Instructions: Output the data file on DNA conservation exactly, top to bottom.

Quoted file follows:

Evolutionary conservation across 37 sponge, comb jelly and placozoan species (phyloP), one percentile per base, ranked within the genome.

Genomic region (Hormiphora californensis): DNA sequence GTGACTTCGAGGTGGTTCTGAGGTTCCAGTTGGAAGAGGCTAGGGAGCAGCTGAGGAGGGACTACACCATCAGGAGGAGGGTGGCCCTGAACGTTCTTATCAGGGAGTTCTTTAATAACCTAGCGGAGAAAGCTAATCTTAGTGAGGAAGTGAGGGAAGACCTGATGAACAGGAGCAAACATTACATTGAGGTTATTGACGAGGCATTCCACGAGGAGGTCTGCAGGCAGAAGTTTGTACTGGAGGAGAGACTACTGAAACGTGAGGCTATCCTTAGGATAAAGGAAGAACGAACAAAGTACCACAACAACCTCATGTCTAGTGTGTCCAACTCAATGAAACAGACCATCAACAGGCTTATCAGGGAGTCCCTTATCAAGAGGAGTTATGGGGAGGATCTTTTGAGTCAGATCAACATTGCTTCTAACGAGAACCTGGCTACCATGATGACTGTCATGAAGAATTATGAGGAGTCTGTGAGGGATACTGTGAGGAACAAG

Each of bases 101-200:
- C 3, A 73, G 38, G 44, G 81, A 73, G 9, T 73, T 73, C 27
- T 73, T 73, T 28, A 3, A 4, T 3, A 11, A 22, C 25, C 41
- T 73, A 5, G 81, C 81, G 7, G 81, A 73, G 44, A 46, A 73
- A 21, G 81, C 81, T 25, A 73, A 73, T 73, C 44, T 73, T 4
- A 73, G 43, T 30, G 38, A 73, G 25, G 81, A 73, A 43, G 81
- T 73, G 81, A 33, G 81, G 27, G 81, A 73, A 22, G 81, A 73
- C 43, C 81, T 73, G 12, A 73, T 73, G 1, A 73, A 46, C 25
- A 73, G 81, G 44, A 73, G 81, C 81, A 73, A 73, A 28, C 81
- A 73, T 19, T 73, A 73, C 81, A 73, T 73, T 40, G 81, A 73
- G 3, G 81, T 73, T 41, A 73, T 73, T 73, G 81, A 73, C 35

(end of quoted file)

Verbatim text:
Evolutionary conservation across 37 sponge, comb jelly and placozoan species (phyloP), one percentile per base, ranked within the genome.

Genomic region (Hormiphora californensis): DNA sequence GTGACTTCGAGGTGGTTCTGAGGTTCCAGTTGGAAGAGGCTAGGGAGCAGCTGAGGAGGGACTACACCATCAGGAGGAGGGTGGCCCTGAACGTTCTTATCAGGGAGTTCTTTAATAACCTAGCGGAGAAAGCTAATCTTAGTGAGGAAGTGAGGGAAGACCTGATGAACAGGAGCAAACATTACATTGAGGTTATTGACGAGGCATTCCACGAGGAGGTCTGCAGGCAGAAGTTTGTACTGGAGGAGAGACTACTGAAACGTGAGGCTATCCTTAGGATAAAGGAAGAACGAACAAAGTACCACAACAACCTCATGTCTAGTGTGTCCAACTCAATGAAACAGACCATCAACAGGCTTATCAGGGAGTCCCTTATCAAGAGGAGTTATGGGGAGGATCTTTTGAGTCAGATCAACATTGCTTCTAACGAGAACCTGGCTACCATGATGACTGTCATGAAGAATTATGAGGAGTCTGTGAGGGATACTGTGAGGAACAAG

Each of bases 101-200:
- C 3, A 73, G 38, G 44, G 81, A 73, G 9, T 73, T 73, C 27
- T 73, T 73, T 28, A 3, A 4, T 3, A 11, A 22, C 25, C 41
- T 73, A 5, G 81, C 81, G 7, G 81, A 73, G 44, A 46, A 73
- A 21, G 81, C 81, T 25, A 73, A 73, T 73, C 44, T 73, T 4
- A 73, G 43, T 30, G 38, A 73, G 25, G 81, A 73, A 43, G 81
- T 73, G 81, A 33, G 81, G 27, G 81, A 73, A 22, G 81, A 73
- C 43, C 81, T 73, G 12, A 73, T 73, G 1, A 73, A 46, C 25
- A 73, G 81, G 44, A 73, G 81, C 81, A 73, A 73, A 28, C 81
- A 73, T 19, T 73, A 73, C 81, A 73, T 73, T 40, G 81, A 73
- G 3, G 81, T 73, T 41, A 73, T 73, T 73, G 81, A 73, C 35